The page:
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Into Fitness - Ever wondered about that pain in your side?

Have you experienced that annoyingpain in your side when youexercise? Most people haveexperienced the "side stitch,"that sharp twinge of pain just below the ribcage at some point in their life, most oftenon the right side of the body.

Have you experienced that annoyingpain in your side when youexercise? Most people haveexperienced the "side stitch,"that sharp twinge of pain just below the ribcage at some point in their life, most oftenon the right side of the body.

In the scientific world, the side stitchis referred to as "exercise related transientabdominal pain." The pain iscaused by a spasm of the diaphragmmuscle. The jarring motion of runningwith certain breathing and gait patternscan cause stretching of the ligamentsthat extend from the diaphragm to theinternal organs (in particular, the liver),leading to spasm.

The first factor to consider is breathing.When you inhale, your lungs fillwith air and force your diaphragm downward.When you exhale your lungs contractand your diaphragm rises. Thesecond part of this equation is your gaitpattern. Research has shown that 70 percent of people exhale as the left foot hitsthe ground. It is the other 30 per cent ofus that exhale when the right foot hitsthe ground that seem to be more proneto get side stitches. Why?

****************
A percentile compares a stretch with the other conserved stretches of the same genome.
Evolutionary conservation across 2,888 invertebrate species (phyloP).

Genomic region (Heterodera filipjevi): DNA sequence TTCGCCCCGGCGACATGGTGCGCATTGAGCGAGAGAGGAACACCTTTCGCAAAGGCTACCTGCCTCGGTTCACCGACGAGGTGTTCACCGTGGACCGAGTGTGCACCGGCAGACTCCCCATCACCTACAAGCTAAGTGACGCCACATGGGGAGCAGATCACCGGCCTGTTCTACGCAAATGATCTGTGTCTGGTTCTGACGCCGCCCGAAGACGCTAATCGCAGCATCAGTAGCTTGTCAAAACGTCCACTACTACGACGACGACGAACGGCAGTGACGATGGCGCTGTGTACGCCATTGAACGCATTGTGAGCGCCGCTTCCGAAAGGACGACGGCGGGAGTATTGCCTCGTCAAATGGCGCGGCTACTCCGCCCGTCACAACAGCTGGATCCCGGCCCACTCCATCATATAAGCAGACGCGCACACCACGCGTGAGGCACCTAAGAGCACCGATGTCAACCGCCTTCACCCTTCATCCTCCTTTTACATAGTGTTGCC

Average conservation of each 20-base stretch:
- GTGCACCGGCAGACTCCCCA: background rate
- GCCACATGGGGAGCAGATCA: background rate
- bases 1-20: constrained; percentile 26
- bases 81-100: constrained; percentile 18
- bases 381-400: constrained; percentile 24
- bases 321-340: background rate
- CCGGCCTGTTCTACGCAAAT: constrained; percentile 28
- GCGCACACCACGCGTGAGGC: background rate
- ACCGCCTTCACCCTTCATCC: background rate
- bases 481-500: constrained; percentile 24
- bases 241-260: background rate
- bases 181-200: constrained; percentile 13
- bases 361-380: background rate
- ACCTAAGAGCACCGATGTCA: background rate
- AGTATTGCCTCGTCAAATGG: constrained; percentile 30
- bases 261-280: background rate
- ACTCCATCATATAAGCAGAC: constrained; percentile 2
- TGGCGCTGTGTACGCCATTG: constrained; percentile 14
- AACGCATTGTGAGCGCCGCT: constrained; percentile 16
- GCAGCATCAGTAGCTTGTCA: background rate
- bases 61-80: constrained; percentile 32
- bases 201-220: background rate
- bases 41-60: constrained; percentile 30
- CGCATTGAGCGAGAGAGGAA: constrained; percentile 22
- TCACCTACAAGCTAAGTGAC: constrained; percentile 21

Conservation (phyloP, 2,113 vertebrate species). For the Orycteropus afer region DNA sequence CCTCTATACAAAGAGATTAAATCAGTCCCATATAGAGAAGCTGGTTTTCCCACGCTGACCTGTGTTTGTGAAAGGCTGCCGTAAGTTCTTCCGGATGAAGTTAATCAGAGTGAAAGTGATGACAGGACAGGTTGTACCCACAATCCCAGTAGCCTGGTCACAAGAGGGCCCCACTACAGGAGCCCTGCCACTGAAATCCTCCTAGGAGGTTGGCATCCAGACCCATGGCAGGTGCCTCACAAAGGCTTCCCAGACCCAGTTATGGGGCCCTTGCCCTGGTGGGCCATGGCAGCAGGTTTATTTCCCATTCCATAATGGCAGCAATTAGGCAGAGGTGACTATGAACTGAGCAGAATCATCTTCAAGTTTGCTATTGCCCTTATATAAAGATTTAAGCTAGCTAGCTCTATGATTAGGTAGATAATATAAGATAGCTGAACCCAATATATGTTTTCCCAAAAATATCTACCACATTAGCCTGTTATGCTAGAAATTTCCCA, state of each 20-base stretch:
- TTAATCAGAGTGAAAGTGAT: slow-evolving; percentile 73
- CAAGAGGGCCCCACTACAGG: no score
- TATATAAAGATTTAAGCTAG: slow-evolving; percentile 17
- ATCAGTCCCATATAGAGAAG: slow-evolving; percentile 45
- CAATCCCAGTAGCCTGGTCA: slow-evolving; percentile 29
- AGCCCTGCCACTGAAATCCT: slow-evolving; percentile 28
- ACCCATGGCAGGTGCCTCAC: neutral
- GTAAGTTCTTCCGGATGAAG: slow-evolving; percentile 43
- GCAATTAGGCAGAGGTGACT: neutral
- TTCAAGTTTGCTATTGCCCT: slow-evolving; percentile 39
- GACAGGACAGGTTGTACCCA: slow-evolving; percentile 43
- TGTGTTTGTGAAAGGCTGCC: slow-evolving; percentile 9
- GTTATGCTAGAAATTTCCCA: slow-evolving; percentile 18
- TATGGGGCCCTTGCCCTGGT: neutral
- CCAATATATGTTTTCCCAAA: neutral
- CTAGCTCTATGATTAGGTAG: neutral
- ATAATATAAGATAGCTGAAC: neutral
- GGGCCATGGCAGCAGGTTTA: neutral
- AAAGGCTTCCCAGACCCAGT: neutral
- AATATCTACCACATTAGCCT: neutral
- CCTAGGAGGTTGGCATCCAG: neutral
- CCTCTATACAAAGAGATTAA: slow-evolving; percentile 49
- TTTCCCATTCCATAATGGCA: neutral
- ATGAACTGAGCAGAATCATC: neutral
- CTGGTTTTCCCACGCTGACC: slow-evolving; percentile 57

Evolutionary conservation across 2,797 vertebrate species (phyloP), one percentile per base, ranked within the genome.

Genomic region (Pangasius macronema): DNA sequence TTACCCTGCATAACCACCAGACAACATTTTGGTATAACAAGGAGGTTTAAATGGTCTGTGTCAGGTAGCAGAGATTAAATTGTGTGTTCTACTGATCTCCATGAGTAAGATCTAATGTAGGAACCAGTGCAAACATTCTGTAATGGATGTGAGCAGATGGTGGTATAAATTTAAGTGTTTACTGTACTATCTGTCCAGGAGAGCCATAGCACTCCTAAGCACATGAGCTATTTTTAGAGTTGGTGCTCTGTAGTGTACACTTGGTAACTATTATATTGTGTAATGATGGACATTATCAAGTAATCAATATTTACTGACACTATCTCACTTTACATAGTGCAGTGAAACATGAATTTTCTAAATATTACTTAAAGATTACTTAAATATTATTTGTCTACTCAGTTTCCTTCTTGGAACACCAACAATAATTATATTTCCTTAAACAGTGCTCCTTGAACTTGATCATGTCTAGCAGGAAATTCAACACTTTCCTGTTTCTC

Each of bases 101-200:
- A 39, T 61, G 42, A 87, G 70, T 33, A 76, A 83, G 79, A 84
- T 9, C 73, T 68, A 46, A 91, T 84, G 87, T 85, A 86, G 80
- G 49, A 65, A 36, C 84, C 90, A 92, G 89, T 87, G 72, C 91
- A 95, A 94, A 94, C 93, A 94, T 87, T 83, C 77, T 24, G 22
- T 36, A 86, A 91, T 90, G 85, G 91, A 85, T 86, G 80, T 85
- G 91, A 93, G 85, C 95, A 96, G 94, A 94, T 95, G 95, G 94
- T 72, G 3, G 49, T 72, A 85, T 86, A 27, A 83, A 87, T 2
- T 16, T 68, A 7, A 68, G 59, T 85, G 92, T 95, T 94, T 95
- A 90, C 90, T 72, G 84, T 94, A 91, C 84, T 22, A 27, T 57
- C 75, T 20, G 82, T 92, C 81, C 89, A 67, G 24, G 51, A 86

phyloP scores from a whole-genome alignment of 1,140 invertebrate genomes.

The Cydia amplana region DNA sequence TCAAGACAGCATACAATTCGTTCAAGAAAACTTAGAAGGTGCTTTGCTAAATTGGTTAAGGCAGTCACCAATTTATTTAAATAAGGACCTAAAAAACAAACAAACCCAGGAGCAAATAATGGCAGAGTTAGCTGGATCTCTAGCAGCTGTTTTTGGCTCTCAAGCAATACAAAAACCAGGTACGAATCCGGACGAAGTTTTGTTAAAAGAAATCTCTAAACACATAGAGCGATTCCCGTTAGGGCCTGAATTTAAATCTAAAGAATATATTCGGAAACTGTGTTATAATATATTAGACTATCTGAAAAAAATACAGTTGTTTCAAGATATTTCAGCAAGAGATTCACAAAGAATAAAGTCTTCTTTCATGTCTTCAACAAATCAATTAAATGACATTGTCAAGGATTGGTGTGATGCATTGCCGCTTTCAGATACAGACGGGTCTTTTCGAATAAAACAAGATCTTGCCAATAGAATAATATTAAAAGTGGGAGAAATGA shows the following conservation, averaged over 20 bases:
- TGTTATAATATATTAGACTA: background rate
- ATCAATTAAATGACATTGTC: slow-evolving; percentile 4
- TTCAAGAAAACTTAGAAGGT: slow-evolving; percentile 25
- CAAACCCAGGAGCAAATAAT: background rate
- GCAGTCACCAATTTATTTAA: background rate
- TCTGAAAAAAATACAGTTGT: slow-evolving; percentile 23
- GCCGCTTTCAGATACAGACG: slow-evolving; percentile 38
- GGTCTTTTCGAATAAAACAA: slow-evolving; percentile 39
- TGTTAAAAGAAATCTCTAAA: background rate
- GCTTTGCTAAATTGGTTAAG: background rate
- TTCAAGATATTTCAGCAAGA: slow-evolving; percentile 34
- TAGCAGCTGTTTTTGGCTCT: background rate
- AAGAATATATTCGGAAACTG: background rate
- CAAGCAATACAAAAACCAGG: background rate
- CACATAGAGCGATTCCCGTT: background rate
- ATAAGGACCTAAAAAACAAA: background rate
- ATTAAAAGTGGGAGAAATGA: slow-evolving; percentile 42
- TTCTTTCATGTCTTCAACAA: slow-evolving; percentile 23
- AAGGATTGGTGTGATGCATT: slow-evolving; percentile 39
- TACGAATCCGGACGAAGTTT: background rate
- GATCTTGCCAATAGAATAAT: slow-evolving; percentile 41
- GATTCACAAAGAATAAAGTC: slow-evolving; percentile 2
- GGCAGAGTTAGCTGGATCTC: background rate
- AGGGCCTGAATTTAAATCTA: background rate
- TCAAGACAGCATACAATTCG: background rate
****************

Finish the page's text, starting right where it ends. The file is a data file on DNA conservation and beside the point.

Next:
As your right foot strikes the ground,gravity forces your internal organs downward.Some of these organs are attached tothe diaphragm, which in turn pulls thediaphragm downward. If you're exhalingat the same time as your right foot hits theground, your diaphragm is being pulledupward as your liver is dropping down.This creates a stretching of the diaphragmmuscle and the ligaments that are attachedto your internal organs, which in turncauses the pain.

Breathing is the key to preventingside stitches. Short, shallow breathstend to increase the risk of crampingbecause the diaphragm never lowersenough to allow the ligaments to relax.Taking long, even, deep breaths duringexercise should help reduce the pain.Improving your cardiovascular fitnesswill improve your breathing and reducethe incidence of side stitches. And don'tshy away from the water cooler whenyou're exercising. Dehydration canincrease muscle cramps so it is advisedto drink plenty of water prior to, during,and after exercise. Warming up properly,gradually increasing your intensity, andstrengthening and stretching your coremuscles will also help.

And if the pain does hit, place yourhand into the right side of your belly andpush, lifting the liver slightly. Take long,deep even breaths as you push up.Stretching can also relieve the pain.Raise your right arm straight up and leantoward the left. Hold for 30 seconds,release, and then stretch the other side.

Becky Cryne is a BCRPA certifiedPersonal Trainer and Group FitnessInstructor, STOTT Pilates Mat andReformer Instructor, CFP Pre and PostNatal Fitness Specialist, and ETW YogaExercise Specialist. She can be reached atcryne@telus.net.